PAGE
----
Qualifying fifth for the Australian Grand Prix, Lewis Hamilton likens his W13 to "a viper or a rattlesnake".
Two weeks after failing to make it out of Q1 at Jeddah, seven-time world champion Lewis Hamilton is back at the right end of the grid, having qualified fifth for the Australian Grand Prix.
Nonetheless, the Briton's problems with Mercedes' 2022 contender remain.
"I feel like my lap, there was a little bit more in the car, so that's a positive," he told Sky Sports. "But I'm also naturally gutted that I wasn't able to extract that little bit more... but the problem is, when you push that car just a little bit more, she's quite spiteful.
"She's like a viper or a rattlesnake," he added, "you never know..."
Subsequently asked if the car felt any better, the Briton was adamant: "No, no. We haven't made any progress.
"I don't know what is coming yet," he added, referring to the fact that the team will now head back to base, "but I'm really, really hopeful. I know everyone is working really, really hard, but we've had three races and no progress in the three races.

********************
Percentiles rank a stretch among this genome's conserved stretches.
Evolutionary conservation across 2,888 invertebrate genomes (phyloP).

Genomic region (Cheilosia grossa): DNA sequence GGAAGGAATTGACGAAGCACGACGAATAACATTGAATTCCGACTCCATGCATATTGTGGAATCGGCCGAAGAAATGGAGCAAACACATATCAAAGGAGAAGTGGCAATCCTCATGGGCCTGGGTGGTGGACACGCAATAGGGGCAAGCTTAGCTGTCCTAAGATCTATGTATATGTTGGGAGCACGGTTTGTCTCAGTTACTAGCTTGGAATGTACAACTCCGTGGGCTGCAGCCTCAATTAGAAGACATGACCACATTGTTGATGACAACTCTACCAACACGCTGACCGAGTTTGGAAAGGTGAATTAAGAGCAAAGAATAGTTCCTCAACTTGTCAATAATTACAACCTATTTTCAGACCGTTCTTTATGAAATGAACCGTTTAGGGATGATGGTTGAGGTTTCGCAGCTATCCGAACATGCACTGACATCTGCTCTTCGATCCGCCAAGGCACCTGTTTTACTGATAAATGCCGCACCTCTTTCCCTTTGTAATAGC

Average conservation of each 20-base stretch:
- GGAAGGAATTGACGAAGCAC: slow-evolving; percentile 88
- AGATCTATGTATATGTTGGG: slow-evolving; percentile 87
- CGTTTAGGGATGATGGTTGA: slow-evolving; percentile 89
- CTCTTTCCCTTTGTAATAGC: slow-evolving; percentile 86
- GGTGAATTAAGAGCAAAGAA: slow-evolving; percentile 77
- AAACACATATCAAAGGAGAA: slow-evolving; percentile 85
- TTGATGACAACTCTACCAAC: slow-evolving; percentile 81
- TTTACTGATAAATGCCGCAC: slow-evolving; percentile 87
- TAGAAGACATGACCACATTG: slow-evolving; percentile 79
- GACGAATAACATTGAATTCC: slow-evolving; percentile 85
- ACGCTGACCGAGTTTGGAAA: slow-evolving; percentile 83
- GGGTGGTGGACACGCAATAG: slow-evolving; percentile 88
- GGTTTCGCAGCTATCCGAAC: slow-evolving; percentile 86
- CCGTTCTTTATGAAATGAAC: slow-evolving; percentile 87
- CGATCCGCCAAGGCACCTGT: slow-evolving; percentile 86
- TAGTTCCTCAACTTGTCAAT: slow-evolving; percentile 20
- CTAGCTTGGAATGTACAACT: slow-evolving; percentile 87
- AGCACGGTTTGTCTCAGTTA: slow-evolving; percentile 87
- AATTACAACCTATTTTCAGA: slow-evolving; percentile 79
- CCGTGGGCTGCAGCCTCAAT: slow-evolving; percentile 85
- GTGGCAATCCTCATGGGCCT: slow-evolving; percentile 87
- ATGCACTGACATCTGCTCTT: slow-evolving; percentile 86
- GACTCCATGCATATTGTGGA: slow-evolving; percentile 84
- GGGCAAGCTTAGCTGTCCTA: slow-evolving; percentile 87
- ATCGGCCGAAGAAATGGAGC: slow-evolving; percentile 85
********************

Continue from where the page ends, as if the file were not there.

"So I really hope over this next week we can get as much information as we can from the race tomorrow, and I hope that we're able to somehow figure out how we can fix something for the next race.
"It's been quite a short turnaround," he admitted, in terms of the seeming lack of progress. "It takes a long time to make stuff. There's nothing particularly exciting coming at the moment. I wish I could be optimistic, like yeah the next one we've got something better coming. But at the moment we don't.
"In some places it doesn't feel terrible," he said of the W13, "it's just not as fast as the others. Where I'm really unhappy is the porpoising, that's the worst characteristic I've experienced in the car. And we can't get rid of it at the moment."
"The biggest thing for me at the moment is still the bouncing," added teammate George Russell, who will start the race from sixth on the grid. "I've been trying all sorts of things to be on the limit of the bouncing and then it's costing me a lot of speed through the high-speed corners, that's where I lose all my lap time.
"I don't have the confidence to attack with the bouncing," he admitted, "it's such a unique feeling from within the car, and when the car's going up and down, and up and down, you cannot throw it into these high-speed corners. So it's tricky to find the right compromise."
Check out our Saturday gallery from Melbourne, here.